How to Deal With Executive Dysfunction at Work

Executive dysfunction can create challenges in the workplace. Learn tips to help you deal with executive dysfunction at work.

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by Anessa Kemna

Published September 19, 2022

Reviewed by Tracey Burrell, Ph.D.

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How to Deal With Executive Dysfunction at Work
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Executive functions are the skills people use to remember, plan, and organize their lives. Executive functions control our working memory, mental flexibility, and emotional regulation.

We use our executive functions at home, school, and work. So when someone struggles with these skills, problems can arise. This can sometimes be managed in a person's home, but workplaces are often less flexible.

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Executive functioning challenges can happen to anyone, though they are common in people with attention-deficit/hyperactivity disorder (ADHD) and can significantly impact employment. A Society for Human Resource Management mental health survey reported that 60% of study participants believed that their executive functioning challenges contributed to them losing their jobs.

High Executive Function vs. Low Executive Function

People with high executive functioning skills have an easier time dealing with everyday tasks. They can effectively start tasks, keep up with deadlines, and manage their time. Maintaining focus and keeping up with the demands of a busy job can be easier because their brains understand how to organize and prioritize.

If someone has problems with executive function skills — or has what we might call low executive function or executive dysfunction — they can have a more difficult time with certain tasks.

For example, meeting deadlines may be difficult, their desks may be chaotic, and starting tasks at work may be a constant struggle. They are also more likely to get off track when distracted by co-workers or even unscheduled meetings. And it takes time for them to return to what they were doing. This can impact their productivity.

What high executive function skills look like:

  • Having a good working memory
  • Being able to regulate emotions
  • Having effective time management
  • Maintaining good organizational systems
  • Being able to focus on work tasks for a long time
  • Having an easier time transitioning with tasks throughout the day

What executive dysfunction looks like:

  • Struggling to start or finish tasks
  • Having difficulty meeting or remembering deadlines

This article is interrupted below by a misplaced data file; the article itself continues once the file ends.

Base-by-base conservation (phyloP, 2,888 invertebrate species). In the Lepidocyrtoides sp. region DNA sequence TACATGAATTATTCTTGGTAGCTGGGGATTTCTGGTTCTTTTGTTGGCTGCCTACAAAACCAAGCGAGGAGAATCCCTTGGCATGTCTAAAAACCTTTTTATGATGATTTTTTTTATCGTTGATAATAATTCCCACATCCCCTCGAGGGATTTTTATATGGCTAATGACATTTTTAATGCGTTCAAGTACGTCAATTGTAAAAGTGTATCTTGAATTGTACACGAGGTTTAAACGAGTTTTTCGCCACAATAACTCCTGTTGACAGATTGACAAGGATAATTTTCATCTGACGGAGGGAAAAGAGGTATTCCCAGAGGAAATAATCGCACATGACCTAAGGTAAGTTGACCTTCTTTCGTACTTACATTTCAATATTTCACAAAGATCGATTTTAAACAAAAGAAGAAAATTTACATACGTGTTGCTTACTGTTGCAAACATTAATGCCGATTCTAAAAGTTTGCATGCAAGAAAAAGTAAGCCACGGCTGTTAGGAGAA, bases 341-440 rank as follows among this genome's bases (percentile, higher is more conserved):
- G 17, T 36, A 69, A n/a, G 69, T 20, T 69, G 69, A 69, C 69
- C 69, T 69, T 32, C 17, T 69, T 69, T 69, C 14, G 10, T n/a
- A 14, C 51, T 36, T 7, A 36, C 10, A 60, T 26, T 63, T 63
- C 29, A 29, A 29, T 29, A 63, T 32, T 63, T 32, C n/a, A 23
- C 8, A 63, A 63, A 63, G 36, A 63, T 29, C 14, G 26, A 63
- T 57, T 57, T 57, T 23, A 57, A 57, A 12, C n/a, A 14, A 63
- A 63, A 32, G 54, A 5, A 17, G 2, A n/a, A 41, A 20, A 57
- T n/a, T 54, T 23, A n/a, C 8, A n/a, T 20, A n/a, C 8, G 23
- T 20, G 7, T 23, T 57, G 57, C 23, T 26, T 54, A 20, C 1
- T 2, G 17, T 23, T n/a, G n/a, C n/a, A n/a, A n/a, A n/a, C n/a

• Forgetting instructions or other short-term memory tasks
  • Having a chaotic workspace
  • Struggling to focus in meetings

What Causes Executive Dysfunction?

People use their executive functioning skills in everything they do. However, we aren't born with these skills.

These skills appear in infancy, and they keep developing — throughout childhood and up through young adulthood, ages 18-25. According to psychologist Dr. Shauna Pollard, things that disrupt the developmental process can create executive dysfunction.

Executive dysfunction isn't in the Diagnostic and Statistical Manual as an official disorder. Instead, it's a symptom of many other challenges related to physical and mental health. According to therapist Kayla Meyer, executive dysfunction is one of the best-known symptoms of ADHD. It can be passed down genetically, potentially causing structural differences in the brain, research shows.

Pollard says executive dysfunction is also present in other neurological conditions, such as dementia, stroke, Alzheimer's disease, and traumatic brain injury. It's part of many other mental health conditions, such as major depressive disorder, post-traumatic stress disorder, autism spectrum disorder, obsessive-compulsive disorder, and schizophrenia.

Pollard also said that age-related memory decline can create executive function challenges. Trauma can contribute to these issues as well because of the way it impacts and changes the brain.

How Executive Dysfunction Shows Up at Work

Executive dysfunction can cause problems for people at work — many employment tasks rely on executive functioning skills. Work goes best for employees if they can work when their brains are most engaged.

"The typical 9-to-5 workday might not be most conducive to this group's success. They may need to structure their day differently to optimize focus."

— Kayla Meyer

According to Meyer, many tasks in a standard workday can create difficulties because timelines and deadlines can be hard to manage. It's also easy to underestimate how much time a task will take.